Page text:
And in some cases, people will use their professional email addresses and maybe even passwords to set up personal accounts.
While this might seem like a harmless act, a recent report by Digital Shadows says that by doing this, companies could be put at risk by data breaches, even if it wasn’t their company that was hacked.
The report says: “Organisations with employees who have reused corporate emails and passwords can also be at risk. These organisations suffer from the “collateral damage” of the initial breaches.
“Indeed, our latest research paper found that, for the largest 1,000 organisations in the world, there are more than 5 million leaked credentials.”
And while one might expect company emails to be used for certain sites that have been the victim of data breaches, such LinkedIn and Adobe, the research also found that a huge number of people were using their professional email addresses to sign up for sites like affairs platform Ashley Madison.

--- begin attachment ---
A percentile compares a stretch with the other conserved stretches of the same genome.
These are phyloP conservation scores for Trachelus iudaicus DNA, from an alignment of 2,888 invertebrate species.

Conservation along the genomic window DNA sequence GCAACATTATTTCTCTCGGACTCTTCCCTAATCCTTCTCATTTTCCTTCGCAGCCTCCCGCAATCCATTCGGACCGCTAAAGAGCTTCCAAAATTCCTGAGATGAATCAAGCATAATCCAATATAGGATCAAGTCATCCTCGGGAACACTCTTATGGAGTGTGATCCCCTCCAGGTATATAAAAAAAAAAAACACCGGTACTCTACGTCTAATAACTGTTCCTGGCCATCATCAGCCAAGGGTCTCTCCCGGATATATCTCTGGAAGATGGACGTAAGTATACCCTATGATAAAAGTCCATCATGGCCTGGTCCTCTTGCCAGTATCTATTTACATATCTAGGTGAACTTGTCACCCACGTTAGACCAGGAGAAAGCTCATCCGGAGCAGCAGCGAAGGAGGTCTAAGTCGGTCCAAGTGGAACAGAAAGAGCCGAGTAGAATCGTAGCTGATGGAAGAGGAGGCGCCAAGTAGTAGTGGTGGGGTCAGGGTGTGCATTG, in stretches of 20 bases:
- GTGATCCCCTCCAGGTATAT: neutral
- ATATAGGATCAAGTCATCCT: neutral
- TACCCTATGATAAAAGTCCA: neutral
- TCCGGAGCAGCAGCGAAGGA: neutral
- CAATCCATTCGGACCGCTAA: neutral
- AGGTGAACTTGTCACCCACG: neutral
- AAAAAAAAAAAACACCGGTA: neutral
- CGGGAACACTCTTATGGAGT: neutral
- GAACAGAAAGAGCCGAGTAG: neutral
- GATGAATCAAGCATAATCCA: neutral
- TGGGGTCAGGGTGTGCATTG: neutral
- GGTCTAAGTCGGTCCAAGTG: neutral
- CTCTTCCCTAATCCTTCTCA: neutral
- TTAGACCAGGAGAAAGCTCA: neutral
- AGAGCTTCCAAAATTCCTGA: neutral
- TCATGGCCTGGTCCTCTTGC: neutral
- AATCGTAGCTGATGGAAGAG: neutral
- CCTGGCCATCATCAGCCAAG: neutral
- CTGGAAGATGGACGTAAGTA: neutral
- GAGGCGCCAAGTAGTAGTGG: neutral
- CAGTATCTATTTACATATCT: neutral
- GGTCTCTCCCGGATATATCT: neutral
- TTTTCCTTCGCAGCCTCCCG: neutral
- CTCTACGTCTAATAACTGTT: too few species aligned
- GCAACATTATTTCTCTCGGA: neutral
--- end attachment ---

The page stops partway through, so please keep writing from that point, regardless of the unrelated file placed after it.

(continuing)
For this particular breach, there were over 200,000 leaked credentials from the top 1,000 global companies listed by Forbes.
Digital Shadows said: “Even with unique leaked credentials identified and passwords reset, compromised credentials hold significant value for cyber-criminals.
“The information can be used for botnet spam lists, extortion attempts (as was the case with Ashley Madison), spear-phishing, and account takeover.”
Read more about the potential risks in the Digital Shadows report.